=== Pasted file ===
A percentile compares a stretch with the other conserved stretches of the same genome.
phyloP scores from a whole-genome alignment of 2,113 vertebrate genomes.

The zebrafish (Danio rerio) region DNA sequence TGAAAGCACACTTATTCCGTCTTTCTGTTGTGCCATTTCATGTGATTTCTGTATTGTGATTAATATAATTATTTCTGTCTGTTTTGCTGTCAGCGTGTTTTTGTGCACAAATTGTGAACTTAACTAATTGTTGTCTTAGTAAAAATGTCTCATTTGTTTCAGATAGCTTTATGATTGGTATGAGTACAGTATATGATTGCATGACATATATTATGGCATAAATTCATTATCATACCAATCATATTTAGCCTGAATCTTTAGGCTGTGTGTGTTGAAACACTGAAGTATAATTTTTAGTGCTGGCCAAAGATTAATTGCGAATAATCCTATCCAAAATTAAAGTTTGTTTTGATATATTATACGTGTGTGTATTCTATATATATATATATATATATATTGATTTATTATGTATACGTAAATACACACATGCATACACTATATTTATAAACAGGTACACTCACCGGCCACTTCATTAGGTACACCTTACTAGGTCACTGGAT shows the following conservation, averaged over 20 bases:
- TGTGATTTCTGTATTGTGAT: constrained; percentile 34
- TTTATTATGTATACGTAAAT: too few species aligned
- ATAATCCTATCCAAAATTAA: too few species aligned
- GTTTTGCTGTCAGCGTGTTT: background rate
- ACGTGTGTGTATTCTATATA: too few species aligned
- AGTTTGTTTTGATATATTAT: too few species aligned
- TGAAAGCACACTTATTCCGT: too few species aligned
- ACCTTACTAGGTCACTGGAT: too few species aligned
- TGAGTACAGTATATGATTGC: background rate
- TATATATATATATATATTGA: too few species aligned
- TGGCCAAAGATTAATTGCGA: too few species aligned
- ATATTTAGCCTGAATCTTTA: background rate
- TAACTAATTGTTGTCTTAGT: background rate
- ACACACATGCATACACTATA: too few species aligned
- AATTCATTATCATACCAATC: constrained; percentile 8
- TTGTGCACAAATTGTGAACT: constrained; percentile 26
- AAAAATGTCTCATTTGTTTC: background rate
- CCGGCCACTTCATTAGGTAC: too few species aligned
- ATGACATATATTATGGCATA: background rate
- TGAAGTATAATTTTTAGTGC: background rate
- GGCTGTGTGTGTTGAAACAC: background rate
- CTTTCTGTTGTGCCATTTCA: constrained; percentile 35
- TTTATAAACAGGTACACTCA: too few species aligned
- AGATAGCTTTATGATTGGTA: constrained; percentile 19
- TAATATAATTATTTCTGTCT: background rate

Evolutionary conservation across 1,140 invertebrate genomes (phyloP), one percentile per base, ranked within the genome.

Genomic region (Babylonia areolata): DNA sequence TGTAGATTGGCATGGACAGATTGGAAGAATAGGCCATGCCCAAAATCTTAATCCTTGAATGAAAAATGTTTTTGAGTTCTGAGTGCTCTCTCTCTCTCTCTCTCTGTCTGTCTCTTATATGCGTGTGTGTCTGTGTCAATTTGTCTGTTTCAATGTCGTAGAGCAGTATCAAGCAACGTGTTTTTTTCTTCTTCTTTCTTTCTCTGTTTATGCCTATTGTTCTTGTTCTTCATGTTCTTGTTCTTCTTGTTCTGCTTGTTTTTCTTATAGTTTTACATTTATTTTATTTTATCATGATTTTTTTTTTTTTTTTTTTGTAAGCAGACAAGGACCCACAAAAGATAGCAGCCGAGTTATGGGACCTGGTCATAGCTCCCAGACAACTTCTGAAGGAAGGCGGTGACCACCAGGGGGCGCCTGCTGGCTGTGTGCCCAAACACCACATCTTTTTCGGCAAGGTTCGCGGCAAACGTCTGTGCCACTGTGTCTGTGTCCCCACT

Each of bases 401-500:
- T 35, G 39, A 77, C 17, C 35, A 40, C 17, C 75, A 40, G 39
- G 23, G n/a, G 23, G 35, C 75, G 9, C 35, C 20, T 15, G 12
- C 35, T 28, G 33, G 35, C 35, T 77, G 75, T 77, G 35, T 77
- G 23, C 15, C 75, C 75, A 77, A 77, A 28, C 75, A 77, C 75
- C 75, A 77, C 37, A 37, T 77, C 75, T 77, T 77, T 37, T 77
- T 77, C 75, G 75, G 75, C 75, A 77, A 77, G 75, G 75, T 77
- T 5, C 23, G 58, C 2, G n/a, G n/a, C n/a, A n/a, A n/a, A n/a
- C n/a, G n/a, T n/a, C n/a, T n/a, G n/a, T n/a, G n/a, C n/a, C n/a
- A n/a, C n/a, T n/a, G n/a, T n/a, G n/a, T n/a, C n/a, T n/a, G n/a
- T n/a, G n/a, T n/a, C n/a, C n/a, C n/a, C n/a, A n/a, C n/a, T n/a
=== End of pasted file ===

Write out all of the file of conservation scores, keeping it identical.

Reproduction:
A percentile compares a stretch with the other conserved stretches of the same genome.
phyloP scores from a whole-genome alignment of 2,113 vertebrate genomes.

The zebrafish (Danio rerio) region DNA sequence TGAAAGCACACTTATTCCGTCTTTCTGTTGTGCCATTTCATGTGATTTCTGTATTGTGATTAATATAATTATTTCTGTCTGTTTTGCTGTCAGCGTGTTTTTGTGCACAAATTGTGAACTTAACTAATTGTTGTCTTAGTAAAAATGTCTCATTTGTTTCAGATAGCTTTATGATTGGTATGAGTACAGTATATGATTGCATGACATATATTATGGCATAAATTCATTATCATACCAATCATATTTAGCCTGAATCTTTAGGCTGTGTGTGTTGAAACACTGAAGTATAATTTTTAGTGCTGGCCAAAGATTAATTGCGAATAATCCTATCCAAAATTAAAGTTTGTTTTGATATATTATACGTGTGTGTATTCTATATATATATATATATATATATTGATTTATTATGTATACGTAAATACACACATGCATACACTATATTTATAAACAGGTACACTCACCGGCCACTTCATTAGGTACACCTTACTAGGTCACTGGAT shows the following conservation, averaged over 20 bases:
- TGTGATTTCTGTATTGTGAT: constrained; percentile 34
- TTTATTATGTATACGTAAAT: too few species aligned
- ATAATCCTATCCAAAATTAA: too few species aligned
- GTTTTGCTGTCAGCGTGTTT: background rate
- ACGTGTGTGTATTCTATATA: too few species aligned
- AGTTTGTTTTGATATATTAT: too few species aligned
- TGAAAGCACACTTATTCCGT: too few species aligned
- ACCTTACTAGGTCACTGGAT: too few species aligned
- TGAGTACAGTATATGATTGC: background rate
- TATATATATATATATATTGA: too few species aligned
- TGGCCAAAGATTAATTGCGA: too few species aligned
- ATATTTAGCCTGAATCTTTA: background rate
- TAACTAATTGTTGTCTTAGT: background rate
- ACACACATGCATACACTATA: too few species aligned
- AATTCATTATCATACCAATC: constrained; percentile 8
- TTGTGCACAAATTGTGAACT: constrained; percentile 26
- AAAAATGTCTCATTTGTTTC: background rate
- CCGGCCACTTCATTAGGTAC: too few species aligned
- ATGACATATATTATGGCATA: background rate
- TGAAGTATAATTTTTAGTGC: background rate
- GGCTGTGTGTGTTGAAACAC: background rate
- CTTTCTGTTGTGCCATTTCA: constrained; percentile 35
- TTTATAAACAGGTACACTCA: too few species aligned
- AGATAGCTTTATGATTGGTA: constrained; percentile 19
- TAATATAATTATTTCTGTCT: background rate

Evolutionary conservation across 1,140 invertebrate genomes (phyloP), one percentile per base, ranked within the genome.

Genomic region (Babylonia areolata): DNA sequence TGTAGATTGGCATGGACAGATTGGAAGAATAGGCCATGCCCAAAATCTTAATCCTTGAATGAAAAATGTTTTTGAGTTCTGAGTGCTCTCTCTCTCTCTCTCTCTGTCTGTCTCTTATATGCGTGTGTGTCTGTGTCAATTTGTCTGTTTCAATGTCGTAGAGCAGTATCAAGCAACGTGTTTTTTTCTTCTTCTTTCTTTCTCTGTTTATGCCTATTGTTCTTGTTCTTCATGTTCTTGTTCTTCTTGTTCTGCTTGTTTTTCTTATAGTTTTACATTTATTTTATTTTATCATGATTTTTTTTTTTTTTTTTTTGTAAGCAGACAAGGACCCACAAAAGATAGCAGCCGAGTTATGGGACCTGGTCATAGCTCCCAGACAACTTCTGAAGGAAGGCGGTGACCACCAGGGGGCGCCTGCTGGCTGTGTGCCCAAACACCACATCTTTTTCGGCAAGGTTCGCGGCAAACGTCTGTGCCACTGTGTCTGTGTCCCCACT

Each of bases 401-500:
- T 35, G 39, A 77, C 17, C 35, A 40, C 17, C 75, A 40, G 39
- G 23, G n/a, G 23, G 35, C 75, G 9, C 35, C 20, T 15, G 12
- C 35, T 28, G 33, G 35, C 35, T 77, G 75, T 77, G 35, T 77
- G 23, C 15, C 75, C 75, A 77, A 77, A 28, C 75, A 77, C 75
- C 75, A 77, C 37, A 37, T 77, C 75, T 77, T 77, T 37, T 77
- T 77, C 75, G 75, G 75, C 75, A 77, A 77, G 75, G 75, T 77
- T 5, C 23, G 58, C 2, G n/a, G n/a, C n/a, A n/a, A n/a, A n/a
- C n/a, G n/a, T n/a, C n/a, T n/a, G n/a, T n/a, G n/a, C n/a, C n/a
- A n/a, C n/a, T n/a, G n/a, T n/a, G n/a, T n/a, C n/a, T n/a, G n/a
- T n/a, G n/a, T n/a, C n/a, C n/a, C n/a, C n/a, A n/a, C n/a, T n/a